The British Charollais Sheep Society’s premier ram sale – to be held at Worcester tomorrow, 28 June – fires the starting gun for a breeding sheep selling season that will run into November.
But already it’s being described as nightmarish by those trying to organise sales that are under constant risk of falling foul of DEFRA’s changes to bluetongue area designations.
Carroll Barber, Charollais society secretary, says bluetongue restrictions are already preventing breeders selling at either Worcester or the breed’s second sale, to be held at Welshpool on 7 July.
“It’s fairly nightmarish, but if we start postponing sales it will only makes things worse. This is a critical time for our breeders to buy and sell rams. In terms of disease protection and protocol there doesn’t seem to be any reason for not making the whole of the UK a bluetongue zone.”
At the Suffolk society’s office at Malvern, breed secretary Penny Lawrence says breeders are under a lot of pressure trying to work out where and when they can buy and sell.
“It’s incredibly complicated and the on-going area status changes make it impossible to plan. What the sheep sector can’t afford is another year like 2007,” she says.
This year’s main Suffolk ram sale at Shrewsbury has been postponed for three weeks and will now be held on 9 August, although several leading vendors will not be present.
Ron Wilson, who runs Border Union’s Kelso ram sales, is already well ahead with plans to stage this year’s sale at two venues – Kelso and Hexham. He describes the situation as one of “ifs, buts and whens”.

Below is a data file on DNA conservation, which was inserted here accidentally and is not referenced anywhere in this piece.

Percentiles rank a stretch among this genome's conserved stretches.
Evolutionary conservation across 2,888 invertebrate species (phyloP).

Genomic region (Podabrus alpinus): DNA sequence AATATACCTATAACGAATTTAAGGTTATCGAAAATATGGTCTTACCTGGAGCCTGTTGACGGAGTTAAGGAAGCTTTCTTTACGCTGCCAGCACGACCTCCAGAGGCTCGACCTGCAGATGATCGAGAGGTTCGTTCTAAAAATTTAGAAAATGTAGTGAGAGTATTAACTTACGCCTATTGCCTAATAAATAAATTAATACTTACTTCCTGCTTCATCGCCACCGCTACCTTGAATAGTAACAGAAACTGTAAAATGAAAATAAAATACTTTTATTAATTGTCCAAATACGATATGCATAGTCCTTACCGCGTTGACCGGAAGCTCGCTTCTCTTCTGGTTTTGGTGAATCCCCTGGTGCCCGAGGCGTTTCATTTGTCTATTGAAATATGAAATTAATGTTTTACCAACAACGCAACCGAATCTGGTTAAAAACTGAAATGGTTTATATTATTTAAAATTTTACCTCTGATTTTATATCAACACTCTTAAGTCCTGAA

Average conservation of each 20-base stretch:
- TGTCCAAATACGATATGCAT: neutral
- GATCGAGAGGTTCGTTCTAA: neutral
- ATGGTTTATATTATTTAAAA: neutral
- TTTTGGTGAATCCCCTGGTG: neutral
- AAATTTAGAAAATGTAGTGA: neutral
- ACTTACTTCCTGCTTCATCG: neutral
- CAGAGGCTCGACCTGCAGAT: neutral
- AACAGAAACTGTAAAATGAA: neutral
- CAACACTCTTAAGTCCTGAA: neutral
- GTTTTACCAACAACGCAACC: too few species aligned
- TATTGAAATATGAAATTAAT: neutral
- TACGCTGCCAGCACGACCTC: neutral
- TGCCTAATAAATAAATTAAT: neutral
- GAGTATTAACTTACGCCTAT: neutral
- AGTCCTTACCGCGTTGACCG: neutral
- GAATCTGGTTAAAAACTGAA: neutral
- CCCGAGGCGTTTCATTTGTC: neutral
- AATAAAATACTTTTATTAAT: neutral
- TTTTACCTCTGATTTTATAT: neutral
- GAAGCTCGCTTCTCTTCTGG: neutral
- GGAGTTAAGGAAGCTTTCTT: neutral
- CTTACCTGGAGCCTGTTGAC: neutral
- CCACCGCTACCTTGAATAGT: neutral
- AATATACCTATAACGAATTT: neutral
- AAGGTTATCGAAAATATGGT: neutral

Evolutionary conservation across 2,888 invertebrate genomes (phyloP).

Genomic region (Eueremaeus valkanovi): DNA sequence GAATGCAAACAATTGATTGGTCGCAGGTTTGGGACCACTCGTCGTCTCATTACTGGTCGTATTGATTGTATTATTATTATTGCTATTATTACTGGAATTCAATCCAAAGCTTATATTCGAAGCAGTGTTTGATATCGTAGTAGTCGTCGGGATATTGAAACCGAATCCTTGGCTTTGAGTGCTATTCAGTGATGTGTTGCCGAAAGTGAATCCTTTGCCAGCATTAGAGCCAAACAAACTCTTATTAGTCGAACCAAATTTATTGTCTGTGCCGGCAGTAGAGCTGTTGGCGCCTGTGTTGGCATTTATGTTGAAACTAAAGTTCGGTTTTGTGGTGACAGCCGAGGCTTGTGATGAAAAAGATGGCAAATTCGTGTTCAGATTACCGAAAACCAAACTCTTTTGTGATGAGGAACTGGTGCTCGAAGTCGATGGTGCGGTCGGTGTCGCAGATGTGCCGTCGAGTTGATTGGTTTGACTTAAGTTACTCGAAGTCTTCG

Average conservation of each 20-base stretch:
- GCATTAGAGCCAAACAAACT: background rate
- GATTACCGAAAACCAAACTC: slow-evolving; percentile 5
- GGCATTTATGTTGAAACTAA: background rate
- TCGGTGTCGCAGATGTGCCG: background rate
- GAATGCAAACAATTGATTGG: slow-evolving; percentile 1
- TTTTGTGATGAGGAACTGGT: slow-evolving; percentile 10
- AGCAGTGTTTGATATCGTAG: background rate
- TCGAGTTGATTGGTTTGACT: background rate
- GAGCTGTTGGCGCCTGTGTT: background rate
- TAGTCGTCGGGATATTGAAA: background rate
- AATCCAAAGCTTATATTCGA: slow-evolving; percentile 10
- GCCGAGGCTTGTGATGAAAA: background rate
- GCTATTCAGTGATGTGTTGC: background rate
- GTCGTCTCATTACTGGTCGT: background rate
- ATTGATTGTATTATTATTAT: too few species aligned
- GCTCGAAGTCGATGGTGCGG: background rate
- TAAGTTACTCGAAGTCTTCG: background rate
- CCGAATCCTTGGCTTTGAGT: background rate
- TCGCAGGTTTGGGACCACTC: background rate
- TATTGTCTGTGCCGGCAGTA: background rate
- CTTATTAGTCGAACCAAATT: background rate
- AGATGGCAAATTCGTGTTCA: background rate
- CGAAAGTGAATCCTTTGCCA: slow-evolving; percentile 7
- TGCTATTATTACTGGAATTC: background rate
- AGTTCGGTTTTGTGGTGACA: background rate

“It’s difficult to plan because things keep changing. We mustn’t have the level of disruption to sales that we had last year and there’s no reason why we should. But the UK is an island and we should be tackling bluetongue nationally, not in a devolved way. If we had one zone we could work with that to everyone’s benefit.”
The current plan is to hold the main sale at Kelso on 12 September with another sale the following day at Hexham, Northumberland.
While no one is anticipating the bluetongue situation will lead to the cancellation of sales that caused such catastrophic implications for the breeding sheep market last year, the big mid-summer breeding ewe sales have already been affected – although it may well help rather then hinder the trade.
Simon Draper of Thame market, venue for Bicester Sheep Fair, says the decision has been taken to stagger the event and hold sales every two weeks during August offering about 4000-5000 sheep at each.
“It’s the only way we could help lowland vendors vaccinate and be able to move sheep after 60 days. But I don’t think it will be bad for the trade – in fact it might help it. Some of these theaves will have a few more weeks to put some flesh on, so they should look better for it,” explains Mr Draper.
Organising a full calendar of sale fixtures for Harrison and Hetherington’s autumn season is never an easy job even under normal trading circumstances but this year’s ever-changing bluetongue regulations isn’t making life any easier.
“We keep waiting for more detail from DEFRA. The whole situation is very woolly and it makes it impossible to be specific about sale dates and venues.
“A lot will depend on what happens above the borderline between Scotland and England, but it’s a real guessing game at the moment,” says operations director David Pritchard.
Like all auctioneers he’s urging DEFRA to acknowledge the need for the sheep sector to move vast numbers of stock in the coming months and not to leave decisions so late that serious disruption will mean yet another autumn fraught with marketing problems for producers.
“We’ll be as flexible as we can be to enable buyers and sellers to cope with movement regulations, but the sooner we know DEFRA’s plans for the autumn the better it will be for the whole sheep sector,” adds Mr Pritchard.